“You like being humiliated.”
A frigid housewife (Catherine Deneuve) unable to make love with her caring husband (Jean Sorel) is intrigued to hear from an acquaintance (Michel Piccoli) that houses of prostitution still exist in Paris, and she secretly begins working for a madam (Genevieve Page) in the afternoons, participating in numerous odd fantasies — but when an edgy client (Pierre Clementi) falls for Deneuve and she’s equally attracted to him, she puts her private existence in danger.
Genres, Themes, Actors, and Directors:
- Catherine Deneuve Films
- French Films
- Luis Bunuel Films
- Marital Problems
- Mistaken or Hidden Identities
- Prostitutes and Gigolos
- Sexual Repression
Response to Peary’s Review:
Peary writes that this “popular, controversial” film by Luis Bunuel is either — “depending on your viewpoint” — an “erotic or sexually reprehensible film.” He describes Deneuve’s character as feeling “no guilt for participating in sex” when she’s “at the brothel each afternoon”, becoming “part of the male clients’ weird fantasies” — and “it’s interesting that as she becomes more liberated through sex (breaking free of bourgeois shackles), she begins to reject the depraved, masochistic sex that characterized her early desires”, which is “a form of self-hatred” reflecting “her shame at having been molested as a child.” He continues his analysis by noting that “as her fantasies become more normal, at least as far as her role in them is concerned, [Deneuve] becomes ready to enter a normal sexual relationship with her husband” — but “he must be liberated as well, because guilt over his repressed sexual desires toward Deneuve cripple him, figuratively — and literally — speaking.”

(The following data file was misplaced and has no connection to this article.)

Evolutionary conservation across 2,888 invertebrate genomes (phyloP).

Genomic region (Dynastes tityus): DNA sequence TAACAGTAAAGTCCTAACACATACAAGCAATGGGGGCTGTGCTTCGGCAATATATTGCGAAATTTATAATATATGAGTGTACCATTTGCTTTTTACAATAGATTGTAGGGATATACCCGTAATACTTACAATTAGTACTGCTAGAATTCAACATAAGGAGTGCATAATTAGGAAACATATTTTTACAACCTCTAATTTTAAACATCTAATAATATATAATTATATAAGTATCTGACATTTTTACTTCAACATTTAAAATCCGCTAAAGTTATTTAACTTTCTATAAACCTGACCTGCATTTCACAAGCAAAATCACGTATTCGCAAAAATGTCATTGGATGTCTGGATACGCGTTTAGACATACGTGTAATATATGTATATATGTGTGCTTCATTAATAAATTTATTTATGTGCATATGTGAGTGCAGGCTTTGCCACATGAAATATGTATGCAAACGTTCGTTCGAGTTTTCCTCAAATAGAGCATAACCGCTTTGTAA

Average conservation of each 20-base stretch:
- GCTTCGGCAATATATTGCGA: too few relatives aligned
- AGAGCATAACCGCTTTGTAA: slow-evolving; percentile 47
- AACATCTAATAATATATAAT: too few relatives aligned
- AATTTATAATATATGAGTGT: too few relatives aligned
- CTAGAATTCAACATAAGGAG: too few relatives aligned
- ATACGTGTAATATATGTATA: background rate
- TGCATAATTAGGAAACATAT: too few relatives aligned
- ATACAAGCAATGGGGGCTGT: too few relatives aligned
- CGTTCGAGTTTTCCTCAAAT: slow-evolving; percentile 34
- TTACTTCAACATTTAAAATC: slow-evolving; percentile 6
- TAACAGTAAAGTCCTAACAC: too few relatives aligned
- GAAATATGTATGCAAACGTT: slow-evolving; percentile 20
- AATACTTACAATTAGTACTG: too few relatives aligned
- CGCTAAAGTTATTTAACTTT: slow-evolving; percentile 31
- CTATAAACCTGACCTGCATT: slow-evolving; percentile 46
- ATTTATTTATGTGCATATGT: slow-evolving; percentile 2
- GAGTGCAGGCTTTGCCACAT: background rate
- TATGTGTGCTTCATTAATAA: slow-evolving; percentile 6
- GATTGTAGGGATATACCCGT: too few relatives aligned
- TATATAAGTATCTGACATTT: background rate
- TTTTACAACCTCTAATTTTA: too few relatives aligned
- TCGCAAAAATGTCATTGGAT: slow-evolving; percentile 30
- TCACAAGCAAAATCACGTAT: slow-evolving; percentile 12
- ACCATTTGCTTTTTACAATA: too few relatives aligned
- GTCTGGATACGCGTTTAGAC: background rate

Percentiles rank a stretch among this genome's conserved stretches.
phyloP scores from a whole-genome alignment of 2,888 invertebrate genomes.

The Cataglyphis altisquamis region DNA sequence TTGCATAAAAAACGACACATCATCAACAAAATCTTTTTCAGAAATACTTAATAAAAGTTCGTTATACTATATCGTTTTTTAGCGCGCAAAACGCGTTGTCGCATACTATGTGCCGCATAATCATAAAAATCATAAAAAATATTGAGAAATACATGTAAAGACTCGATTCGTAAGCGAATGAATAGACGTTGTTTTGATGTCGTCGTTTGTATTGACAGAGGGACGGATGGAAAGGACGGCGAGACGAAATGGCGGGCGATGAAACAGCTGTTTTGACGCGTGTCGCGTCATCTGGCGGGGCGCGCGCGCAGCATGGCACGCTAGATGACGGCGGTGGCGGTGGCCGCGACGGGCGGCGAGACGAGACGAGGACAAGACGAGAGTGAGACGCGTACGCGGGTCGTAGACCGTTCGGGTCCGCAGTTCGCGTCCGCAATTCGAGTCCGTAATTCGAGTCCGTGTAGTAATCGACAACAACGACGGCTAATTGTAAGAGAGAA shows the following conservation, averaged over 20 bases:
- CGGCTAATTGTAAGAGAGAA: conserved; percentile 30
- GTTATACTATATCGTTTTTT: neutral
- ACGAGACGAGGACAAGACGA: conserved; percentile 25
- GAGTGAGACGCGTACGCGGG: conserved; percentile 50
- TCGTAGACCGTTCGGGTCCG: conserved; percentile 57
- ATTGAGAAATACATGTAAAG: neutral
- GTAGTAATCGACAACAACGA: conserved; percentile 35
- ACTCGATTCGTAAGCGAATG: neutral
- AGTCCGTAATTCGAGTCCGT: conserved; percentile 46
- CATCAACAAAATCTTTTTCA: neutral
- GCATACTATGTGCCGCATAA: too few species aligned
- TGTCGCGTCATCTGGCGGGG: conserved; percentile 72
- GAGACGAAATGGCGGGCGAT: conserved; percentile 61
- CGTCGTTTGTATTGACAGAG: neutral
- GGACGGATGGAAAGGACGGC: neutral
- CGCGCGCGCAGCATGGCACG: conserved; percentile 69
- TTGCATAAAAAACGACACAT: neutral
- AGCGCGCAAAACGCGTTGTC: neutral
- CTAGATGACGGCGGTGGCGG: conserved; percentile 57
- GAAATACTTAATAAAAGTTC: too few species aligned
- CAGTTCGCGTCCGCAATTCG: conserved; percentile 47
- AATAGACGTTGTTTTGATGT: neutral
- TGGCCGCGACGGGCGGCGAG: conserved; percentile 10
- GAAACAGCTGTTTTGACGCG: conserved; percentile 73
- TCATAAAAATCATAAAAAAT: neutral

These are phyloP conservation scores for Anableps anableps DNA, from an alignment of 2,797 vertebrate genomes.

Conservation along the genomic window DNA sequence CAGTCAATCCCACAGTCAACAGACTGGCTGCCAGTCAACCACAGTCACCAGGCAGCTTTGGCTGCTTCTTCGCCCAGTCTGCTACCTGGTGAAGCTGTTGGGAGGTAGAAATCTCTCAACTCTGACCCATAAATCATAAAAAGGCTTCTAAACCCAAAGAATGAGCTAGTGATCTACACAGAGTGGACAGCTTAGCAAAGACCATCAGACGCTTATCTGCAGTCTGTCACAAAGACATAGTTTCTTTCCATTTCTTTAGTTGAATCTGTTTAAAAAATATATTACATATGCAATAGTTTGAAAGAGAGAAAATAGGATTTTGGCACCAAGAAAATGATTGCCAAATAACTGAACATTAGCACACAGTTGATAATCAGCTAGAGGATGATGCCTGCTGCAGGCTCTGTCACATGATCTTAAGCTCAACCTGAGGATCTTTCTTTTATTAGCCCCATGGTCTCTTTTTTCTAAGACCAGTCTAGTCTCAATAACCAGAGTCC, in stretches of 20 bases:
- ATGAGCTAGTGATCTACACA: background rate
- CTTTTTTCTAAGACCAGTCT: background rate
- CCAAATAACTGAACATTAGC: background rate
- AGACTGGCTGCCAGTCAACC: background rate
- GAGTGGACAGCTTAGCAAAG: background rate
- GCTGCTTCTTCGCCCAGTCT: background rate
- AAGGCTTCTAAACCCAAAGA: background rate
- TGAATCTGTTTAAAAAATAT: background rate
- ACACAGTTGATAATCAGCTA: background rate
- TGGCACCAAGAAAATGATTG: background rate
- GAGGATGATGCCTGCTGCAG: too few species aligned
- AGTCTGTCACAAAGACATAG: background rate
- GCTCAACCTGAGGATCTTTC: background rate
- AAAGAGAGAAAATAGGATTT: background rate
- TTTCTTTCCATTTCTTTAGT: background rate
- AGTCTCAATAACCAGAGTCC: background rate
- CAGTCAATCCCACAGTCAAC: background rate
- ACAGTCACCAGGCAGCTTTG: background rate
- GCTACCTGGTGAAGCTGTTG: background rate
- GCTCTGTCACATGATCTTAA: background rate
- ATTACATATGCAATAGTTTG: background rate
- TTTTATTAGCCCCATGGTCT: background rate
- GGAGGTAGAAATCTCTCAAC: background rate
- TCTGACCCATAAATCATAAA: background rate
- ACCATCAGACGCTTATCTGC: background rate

Given that “in time we can’t distinguish between fantasy and reality,” Peary notes it’s possible that “the entire film, excluding the opening carriage ride and the final moment, might even be imagined by Deneuve,” which makes sense (though I’m not sure why he would exclude the “opening carriage ride” given its distressingly surreal outcome). Peary’s take on this enigmatic story — based on a 1928 novel by Joseph Kessel — makes just as much as sense as others that have been floated; Bunuel himself stated, “I myself cannot tell you what is real and what’s imaginary in the film. For me they form the same thing.” While it’s not a personal favorite, I admire the narrative risks taken, and believe all film fanatics should view this film at least once.
Redeeming Qualities and Moments:
- Catherine Deneuve as Severine
- Sacha Vierny’s fine cinematography
Yes, as an enigmatic classic by a master director.
- Genuine Classic
- Important Director
(Listed in 1001 Movies You Must See Before You Die)